This topic was well-discussed on Rootsweb in 2009. Then, I suggested and still believe that the fastest markers make poor clocks over longer periods of time due to mutational saturation. In other words, variance for these high mutation rate markers does not accumulate linearly with time after a certain point. This phenomenon is well-known with regard to mtDNA (e.g. Bandelt et al.) but not well known with regard to Y-STRs. You can easily see this by comparing slow vs fast markers over a range of TMRCA estimates. The relationship between the slow marker estimate and the fast marker estimate varies depending on TMRCA, being more similar for recent TMRCAs than for ancient ones.

As for the fast marker sets, Ken Nordvedt suggested, and it makes sense, that pedigree studies may tend to underestimate the mutation rate of slow markers because these studies are often not large enough. Since the rates used by Janzen are derived from these studies, an underestimation of mutation rate would lead to an overestimation of TMRCA.

Both hypotheses are easily testable, so the problem with TMRCA estimation using Y-STRs is not intractable. It's just a shame that no one has the resources and the motivation to work it out and publish it.

Dienekes said...

As for the fast marker sets, Ken Nordvedt suggested, and it makes sense, that pedigree studies may tend to underestimate the mutation rate of slow markers because these studies are often not large enough. Since the rates used by Janzen are derived from these studies, an underestimation of mutation rate would lead to an overestimation of TMRCA.

Ballantyne et al. provide mutation estimates with about 1700 meioses.

http://dienekes.blogspot.com/2010/09/y-str-mega-paper-ballantyne-et-al-2010.html

That's pretty good.

I don't see why the mutation rate would either be under- or over- estimated for slow-mutating markers. If no mutations are observed even for that many meioses, then the credible interval excludes some mutation rates (above a certain level), but the mutation rate could also be much lower than the point estimate.

Vincent said...



Ballantyne et al. provide mutation estimates with about 1700 meioses.

That's pretty good.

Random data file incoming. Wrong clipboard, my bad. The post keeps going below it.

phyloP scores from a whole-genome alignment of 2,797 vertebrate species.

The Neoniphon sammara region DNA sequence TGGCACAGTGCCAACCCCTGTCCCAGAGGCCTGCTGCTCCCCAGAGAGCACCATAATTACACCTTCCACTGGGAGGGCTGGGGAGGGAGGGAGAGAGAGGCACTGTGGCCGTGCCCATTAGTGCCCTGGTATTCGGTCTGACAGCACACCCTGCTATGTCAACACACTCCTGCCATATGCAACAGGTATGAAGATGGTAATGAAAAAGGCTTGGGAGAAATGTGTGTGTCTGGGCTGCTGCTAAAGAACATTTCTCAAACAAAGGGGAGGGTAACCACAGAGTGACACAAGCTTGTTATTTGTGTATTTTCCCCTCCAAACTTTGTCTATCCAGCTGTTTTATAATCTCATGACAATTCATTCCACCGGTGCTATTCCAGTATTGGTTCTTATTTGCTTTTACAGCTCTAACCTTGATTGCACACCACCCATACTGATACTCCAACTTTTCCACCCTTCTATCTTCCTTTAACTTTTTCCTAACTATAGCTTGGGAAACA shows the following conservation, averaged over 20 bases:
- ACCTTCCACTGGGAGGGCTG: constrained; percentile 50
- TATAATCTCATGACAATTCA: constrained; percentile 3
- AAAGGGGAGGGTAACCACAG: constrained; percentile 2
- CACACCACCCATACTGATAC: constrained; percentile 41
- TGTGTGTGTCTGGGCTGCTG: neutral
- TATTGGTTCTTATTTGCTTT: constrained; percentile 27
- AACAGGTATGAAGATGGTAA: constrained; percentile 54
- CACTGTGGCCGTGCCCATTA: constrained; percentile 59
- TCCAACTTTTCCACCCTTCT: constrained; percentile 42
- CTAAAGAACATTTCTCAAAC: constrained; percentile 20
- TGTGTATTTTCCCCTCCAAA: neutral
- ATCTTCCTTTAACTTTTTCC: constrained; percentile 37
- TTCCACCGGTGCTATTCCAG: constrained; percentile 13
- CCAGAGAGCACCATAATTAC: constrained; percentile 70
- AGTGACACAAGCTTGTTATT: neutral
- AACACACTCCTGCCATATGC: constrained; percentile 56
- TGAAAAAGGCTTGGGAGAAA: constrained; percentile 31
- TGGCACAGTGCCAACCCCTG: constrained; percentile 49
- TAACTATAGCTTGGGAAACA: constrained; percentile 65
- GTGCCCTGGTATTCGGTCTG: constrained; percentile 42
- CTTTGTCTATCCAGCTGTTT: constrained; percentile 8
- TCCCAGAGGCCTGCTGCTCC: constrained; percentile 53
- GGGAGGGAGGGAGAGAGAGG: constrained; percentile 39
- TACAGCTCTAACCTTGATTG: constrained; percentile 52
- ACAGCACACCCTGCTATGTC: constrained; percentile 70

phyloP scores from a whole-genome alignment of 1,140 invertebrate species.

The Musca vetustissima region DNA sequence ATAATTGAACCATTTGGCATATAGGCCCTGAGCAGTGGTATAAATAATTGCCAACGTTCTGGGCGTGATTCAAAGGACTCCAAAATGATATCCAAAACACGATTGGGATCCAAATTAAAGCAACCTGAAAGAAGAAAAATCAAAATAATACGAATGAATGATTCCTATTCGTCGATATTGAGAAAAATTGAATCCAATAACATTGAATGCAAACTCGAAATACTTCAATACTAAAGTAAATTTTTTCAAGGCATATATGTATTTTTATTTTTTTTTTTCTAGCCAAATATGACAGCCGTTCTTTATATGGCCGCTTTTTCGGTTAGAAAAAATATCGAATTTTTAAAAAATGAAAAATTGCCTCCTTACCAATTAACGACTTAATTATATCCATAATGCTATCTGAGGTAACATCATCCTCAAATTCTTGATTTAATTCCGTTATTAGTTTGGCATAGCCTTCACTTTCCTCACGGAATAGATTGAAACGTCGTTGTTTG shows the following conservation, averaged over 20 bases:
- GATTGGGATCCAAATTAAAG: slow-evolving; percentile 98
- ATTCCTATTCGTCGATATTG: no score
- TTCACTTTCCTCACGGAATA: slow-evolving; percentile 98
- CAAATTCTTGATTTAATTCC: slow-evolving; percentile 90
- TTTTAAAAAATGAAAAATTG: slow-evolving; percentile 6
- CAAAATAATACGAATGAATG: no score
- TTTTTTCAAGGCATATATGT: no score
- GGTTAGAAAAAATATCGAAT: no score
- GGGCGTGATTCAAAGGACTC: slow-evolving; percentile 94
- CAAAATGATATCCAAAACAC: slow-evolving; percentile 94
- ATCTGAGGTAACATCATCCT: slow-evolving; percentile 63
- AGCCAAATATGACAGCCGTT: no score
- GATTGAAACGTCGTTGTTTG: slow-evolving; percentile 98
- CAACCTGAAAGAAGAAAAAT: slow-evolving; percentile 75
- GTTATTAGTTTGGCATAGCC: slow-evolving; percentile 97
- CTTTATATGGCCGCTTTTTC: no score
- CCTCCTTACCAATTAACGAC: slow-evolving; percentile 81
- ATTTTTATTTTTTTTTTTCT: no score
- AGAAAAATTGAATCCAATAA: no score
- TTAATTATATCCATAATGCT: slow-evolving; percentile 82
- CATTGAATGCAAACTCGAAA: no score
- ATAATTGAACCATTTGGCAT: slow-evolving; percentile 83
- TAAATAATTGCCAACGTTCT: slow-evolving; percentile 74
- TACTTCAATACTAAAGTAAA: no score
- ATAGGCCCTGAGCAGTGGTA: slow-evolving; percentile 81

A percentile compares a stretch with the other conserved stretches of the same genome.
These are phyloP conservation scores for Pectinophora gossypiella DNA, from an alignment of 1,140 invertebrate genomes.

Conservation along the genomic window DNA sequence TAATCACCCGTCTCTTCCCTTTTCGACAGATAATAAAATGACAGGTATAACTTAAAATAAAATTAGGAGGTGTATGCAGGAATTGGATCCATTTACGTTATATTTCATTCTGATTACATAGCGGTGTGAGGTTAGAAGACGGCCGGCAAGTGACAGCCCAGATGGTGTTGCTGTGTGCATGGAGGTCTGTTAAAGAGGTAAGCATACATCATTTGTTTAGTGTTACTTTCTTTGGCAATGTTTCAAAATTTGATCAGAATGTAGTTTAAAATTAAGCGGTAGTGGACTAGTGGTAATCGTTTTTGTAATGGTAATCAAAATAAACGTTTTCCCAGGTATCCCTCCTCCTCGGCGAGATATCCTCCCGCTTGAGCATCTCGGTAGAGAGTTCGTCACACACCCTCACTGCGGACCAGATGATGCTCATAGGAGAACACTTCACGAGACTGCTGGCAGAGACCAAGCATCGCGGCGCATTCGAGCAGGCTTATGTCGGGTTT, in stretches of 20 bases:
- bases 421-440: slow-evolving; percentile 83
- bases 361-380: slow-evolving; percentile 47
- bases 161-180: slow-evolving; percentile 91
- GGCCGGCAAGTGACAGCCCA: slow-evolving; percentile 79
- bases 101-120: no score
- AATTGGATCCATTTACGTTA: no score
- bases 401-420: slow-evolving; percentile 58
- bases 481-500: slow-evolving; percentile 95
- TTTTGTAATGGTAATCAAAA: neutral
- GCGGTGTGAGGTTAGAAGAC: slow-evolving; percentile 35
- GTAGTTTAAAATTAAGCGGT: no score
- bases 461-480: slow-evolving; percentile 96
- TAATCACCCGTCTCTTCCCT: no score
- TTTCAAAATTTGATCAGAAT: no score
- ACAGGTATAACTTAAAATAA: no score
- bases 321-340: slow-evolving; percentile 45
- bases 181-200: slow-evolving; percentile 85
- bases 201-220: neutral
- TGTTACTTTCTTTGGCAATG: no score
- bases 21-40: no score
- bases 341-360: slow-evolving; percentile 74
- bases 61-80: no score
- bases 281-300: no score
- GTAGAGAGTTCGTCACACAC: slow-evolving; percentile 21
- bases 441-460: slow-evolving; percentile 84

I disagree.

For starters, Janzen in 20009 didn't have access to Ballantyne's rates (his study is, indeed, a good one) but rather relied on older less well-designed studies.

Moreover, the slowest 10 markers used by FTDNA (and, ergo, Janzen) are estimated to average just one mutation for every 8500 meiotic transfers (the 10 slowest have an average rate of less than 0.00012). Even the Ballantyne study was probably an order of magnitude too small to accurately measure those rates.

VV

Dienekes said...

Not measuring the rates _accurately_ is one thing, the claim that the estimates are (for the slow markers) _underestimates_ is another, and I don't see any evidence for it.

Vincent said...

The idea that mutation rates may be underestimated for slow markers flows from the way that researchers estimate the rate in cases where they observe no mutations in their sample. In the past, many studies have estimated the maximum likelihood estimate, which is lower than the expectancy estimate that you really want.

It was Ken's argument, originally, so you should probably ask him to explain it more fully. He surely can do so much more comprehensively than I can. It's been discussed on Rootsweb before at some length, but I'm having trouble finding the archived posts.

Dienekes said...

See updated post using Ballantyne's rates.

German Dziebel said...

@Didier

Could you point to the place on the rootsweb mailing list where you argue to this effect. The only statements of yours I could find challenges Sasson's Balanced Tree hypothesis an says "SNPs like M168 leave no way for any balanced tree hypothesis. The SNP tree proves that A and B haplogroups are earlier than all other groups; period. Didier."

German Dziebel said...

But there's an interesting note from Sasson, which may be relevant: "M168 is a "polymorphism". Some people have C, others have T. There are two "forms". SNP does not say which of the two forms is ancestral, and which is derived. But there are few SNPs (like M168, M294, and P9.1) where science simply does not know the direction of mutation.

For most SNPs, the direction of the mutation is clear. For example: M70 is derived in Haplogroup T, ancestral everywhere else.

A particular direction of M168 mutation is traditionally assumed, weakly motivated by comparison with chimps. It reflects the European's perception of themselves as "a more evolved"race, relatively to African "bushmen" and "pygmies"."

http://searches2.rootsweb.ancestry.com/th/read/GENEALOGY-DNA/2010-01/1264299464

If the M168 and M294 states found in hg A and B are derived vis-a-vis the one found on all other human haplogroups, then this suggests that Africa was colonized, and the proximity of non-Africans to archaic hominids (Neanderthals and Denisovans) becomes that of common ancestry and not admixture.